I was lucky enough to crash at that place for a couple of weeks during my college days, and I met a diverse group of individuals who expanded my perspective on life and enriched my understanding of different cultures. Unfortunately, due to various circumstances, the original space had to close down. But the idea behind the community resonated with those who had been part of it, and they have been working to spread that concept worldwide.

The 706 community has since expanded globally in a decentralized manner. Similar to Regional Burning Man communities, local 706 communities have emerged in different cities around the world, including the Bay Area where I am currently located. Even though each local community operates in their own unique ways, we share the same values, which I think coincide with the spirit of Burning Man. We embrace the spirit of collaboration, creativity and connection, encouraging expression, understanding and inclusion, and always exploring the possibilities of alternative lifestyles.

706 Tribe in Black Rock City, 2022 (Photo courtesy of Eva Yunqi Wei)

How can we support “Respirator”? Anything you want to add?

We are a small group and we greatly appreciate your support in bringing “Respirator” to life! You can show your support by making a donation on Givebutter. As 706 North America is a 501(c)(3) organization, your donation will be eligible for a tax refund. The funds we raise will be used to acquire the necessary materials and equipment to complete “Respirator,” as well as to promote and share the project with a wider audience. I invite you to follow @respirator_art on Instagram, where we share updates and behind-the-scenes moments.

Lastly, I want to express my heartfelt thanks to my team, my partner, and everyone who has contributed and supported me and this project. In the beginning, it was just me working on this solo, and I couldn’t have imagined how to create a 10-foot art piece and bring it to the desert all by myself. But with all of you, it’s becoming true. It has already been a rewarding journey for me, and I believe it will continue all the way to the playa.

Other BRC 2023 Artist Stories:

Cover image of “Respirator” by Eva Yunqi Wei (Rendering courtesy of Eva Yunqi Wei)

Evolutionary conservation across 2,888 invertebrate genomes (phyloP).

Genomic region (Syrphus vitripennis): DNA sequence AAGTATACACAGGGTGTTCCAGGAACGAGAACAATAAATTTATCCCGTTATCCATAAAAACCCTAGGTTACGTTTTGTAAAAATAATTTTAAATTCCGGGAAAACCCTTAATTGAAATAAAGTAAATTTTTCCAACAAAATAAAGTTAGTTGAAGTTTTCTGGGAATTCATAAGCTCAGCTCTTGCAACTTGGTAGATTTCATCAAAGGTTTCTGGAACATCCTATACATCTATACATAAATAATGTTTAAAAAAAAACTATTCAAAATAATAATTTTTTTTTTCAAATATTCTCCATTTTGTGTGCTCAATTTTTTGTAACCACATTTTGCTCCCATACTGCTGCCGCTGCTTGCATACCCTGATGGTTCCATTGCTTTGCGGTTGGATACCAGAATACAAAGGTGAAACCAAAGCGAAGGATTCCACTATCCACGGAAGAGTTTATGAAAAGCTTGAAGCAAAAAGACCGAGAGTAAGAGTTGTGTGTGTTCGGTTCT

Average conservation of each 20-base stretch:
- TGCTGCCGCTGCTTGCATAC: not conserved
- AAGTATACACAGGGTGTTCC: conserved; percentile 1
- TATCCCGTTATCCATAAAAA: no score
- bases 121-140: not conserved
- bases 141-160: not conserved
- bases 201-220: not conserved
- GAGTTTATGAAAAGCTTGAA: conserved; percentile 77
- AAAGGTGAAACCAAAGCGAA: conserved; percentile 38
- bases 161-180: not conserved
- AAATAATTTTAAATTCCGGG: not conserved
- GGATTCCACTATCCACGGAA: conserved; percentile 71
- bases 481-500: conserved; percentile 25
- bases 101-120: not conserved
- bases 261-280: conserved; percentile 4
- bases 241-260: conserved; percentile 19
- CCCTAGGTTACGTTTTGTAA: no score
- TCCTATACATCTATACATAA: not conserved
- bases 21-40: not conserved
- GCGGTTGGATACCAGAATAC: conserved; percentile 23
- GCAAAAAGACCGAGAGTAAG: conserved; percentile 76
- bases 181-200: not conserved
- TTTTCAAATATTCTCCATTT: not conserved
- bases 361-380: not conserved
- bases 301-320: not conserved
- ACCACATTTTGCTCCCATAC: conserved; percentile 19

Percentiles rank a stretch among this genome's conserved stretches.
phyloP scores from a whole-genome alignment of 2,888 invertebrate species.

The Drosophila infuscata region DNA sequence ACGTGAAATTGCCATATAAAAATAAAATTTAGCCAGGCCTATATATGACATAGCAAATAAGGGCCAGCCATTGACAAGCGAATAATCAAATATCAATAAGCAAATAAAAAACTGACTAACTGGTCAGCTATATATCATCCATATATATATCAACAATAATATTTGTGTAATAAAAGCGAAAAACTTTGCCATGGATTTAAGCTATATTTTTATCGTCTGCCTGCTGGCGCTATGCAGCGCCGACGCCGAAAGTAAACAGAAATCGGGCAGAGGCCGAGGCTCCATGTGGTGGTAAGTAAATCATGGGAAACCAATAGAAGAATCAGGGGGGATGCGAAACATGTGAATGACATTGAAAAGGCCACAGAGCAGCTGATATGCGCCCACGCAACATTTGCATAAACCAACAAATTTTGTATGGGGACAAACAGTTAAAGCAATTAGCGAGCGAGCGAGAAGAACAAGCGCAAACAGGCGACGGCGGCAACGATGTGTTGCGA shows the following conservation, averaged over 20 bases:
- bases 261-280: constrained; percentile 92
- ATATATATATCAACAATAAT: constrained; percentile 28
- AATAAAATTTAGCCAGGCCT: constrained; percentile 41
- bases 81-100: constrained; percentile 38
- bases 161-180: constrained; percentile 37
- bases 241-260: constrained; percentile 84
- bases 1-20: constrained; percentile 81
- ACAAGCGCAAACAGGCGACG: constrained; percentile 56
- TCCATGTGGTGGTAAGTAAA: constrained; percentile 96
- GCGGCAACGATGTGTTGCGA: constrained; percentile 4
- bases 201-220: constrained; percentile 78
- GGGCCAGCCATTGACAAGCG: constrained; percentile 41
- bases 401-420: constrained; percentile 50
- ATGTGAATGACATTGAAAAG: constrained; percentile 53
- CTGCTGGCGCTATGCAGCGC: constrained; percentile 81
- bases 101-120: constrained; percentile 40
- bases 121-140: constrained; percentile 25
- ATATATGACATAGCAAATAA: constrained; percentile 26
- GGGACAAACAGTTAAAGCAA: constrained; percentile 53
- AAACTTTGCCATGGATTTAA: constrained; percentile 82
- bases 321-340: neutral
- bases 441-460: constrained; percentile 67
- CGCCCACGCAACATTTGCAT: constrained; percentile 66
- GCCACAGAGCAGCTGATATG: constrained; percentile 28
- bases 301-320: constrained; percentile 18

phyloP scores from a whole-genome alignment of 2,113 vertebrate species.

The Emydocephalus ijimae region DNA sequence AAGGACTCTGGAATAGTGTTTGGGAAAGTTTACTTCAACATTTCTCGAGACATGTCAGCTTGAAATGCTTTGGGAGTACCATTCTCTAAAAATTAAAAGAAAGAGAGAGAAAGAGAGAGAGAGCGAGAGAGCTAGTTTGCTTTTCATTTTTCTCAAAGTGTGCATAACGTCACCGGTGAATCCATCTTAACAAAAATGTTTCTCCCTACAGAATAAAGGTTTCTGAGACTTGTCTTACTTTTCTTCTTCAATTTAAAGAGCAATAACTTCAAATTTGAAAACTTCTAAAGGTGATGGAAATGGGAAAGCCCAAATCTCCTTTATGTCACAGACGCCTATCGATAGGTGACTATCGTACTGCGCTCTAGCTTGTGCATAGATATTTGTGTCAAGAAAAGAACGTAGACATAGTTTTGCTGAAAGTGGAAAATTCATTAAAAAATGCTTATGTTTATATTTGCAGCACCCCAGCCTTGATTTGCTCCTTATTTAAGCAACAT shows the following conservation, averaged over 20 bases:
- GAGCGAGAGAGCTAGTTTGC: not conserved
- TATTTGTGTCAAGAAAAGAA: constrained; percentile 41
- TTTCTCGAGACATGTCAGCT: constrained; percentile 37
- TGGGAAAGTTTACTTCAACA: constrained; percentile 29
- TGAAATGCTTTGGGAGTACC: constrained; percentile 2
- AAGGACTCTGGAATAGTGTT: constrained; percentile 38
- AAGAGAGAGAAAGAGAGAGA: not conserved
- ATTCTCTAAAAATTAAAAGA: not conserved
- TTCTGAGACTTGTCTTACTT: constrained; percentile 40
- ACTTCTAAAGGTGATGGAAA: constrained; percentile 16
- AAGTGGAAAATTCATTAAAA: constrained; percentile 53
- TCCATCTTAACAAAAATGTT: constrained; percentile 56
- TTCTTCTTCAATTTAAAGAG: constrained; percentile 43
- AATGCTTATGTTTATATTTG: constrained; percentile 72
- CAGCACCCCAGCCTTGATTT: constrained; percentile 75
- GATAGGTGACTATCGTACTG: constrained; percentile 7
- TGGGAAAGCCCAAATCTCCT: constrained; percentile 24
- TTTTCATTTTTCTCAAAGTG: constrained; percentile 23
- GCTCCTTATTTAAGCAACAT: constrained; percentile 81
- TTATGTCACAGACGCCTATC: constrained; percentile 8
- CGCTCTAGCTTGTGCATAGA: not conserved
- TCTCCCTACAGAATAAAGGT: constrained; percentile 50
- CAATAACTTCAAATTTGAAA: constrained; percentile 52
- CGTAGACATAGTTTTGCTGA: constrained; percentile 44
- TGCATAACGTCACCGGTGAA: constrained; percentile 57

About the author: Kirsten Weisenburger

Kirsten Weisenburger

Misadventures led Kirsten Weisenburger (aka kbot) to Black Rock City in 2004. She was captivated and hoodwinked into organizing theme camps, rangering and participating in Regional Events. As Communications Strategist, Kirsten works across the organization and global community gathering stories and writing for the Burning Man Journal, the Jackrabbit Speaks, and the annual Dispatch. She went to journalism school in the 1990s and then spent two decades at startups and digital agencies.

4 Comments on “Embracing the Playa’s Breath with “Respirator”

  • Souxie_sue says:

    Wow. This is interesting and inspiring.
    I am looking forward to experiencing Burning Man.
    The more I read about the community and principles the more I am intrigued to learn more.

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  • R says:

    I’ve noticed a specific religious group under represented on the playa, but I never stopped to think about one country having more people there or another being under represented,, but Burning Man has been around long enough that maybe it should start intentionally inviting groups to help aid global friendships.
    I absolutely love this piece and I’m really glad it’s being brought to the playa. It’s a breath of fresh air!

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  • Scout says:

    This is Burning Man.

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  • Joni La Caria says:

    Can’t wait to meet you all. This is my very first Burn and I’m both excited and anxiously scared all at the same time. Born and raised in Phoenix Arizona, I’m very happy to see there is Asian representation at Burning Man.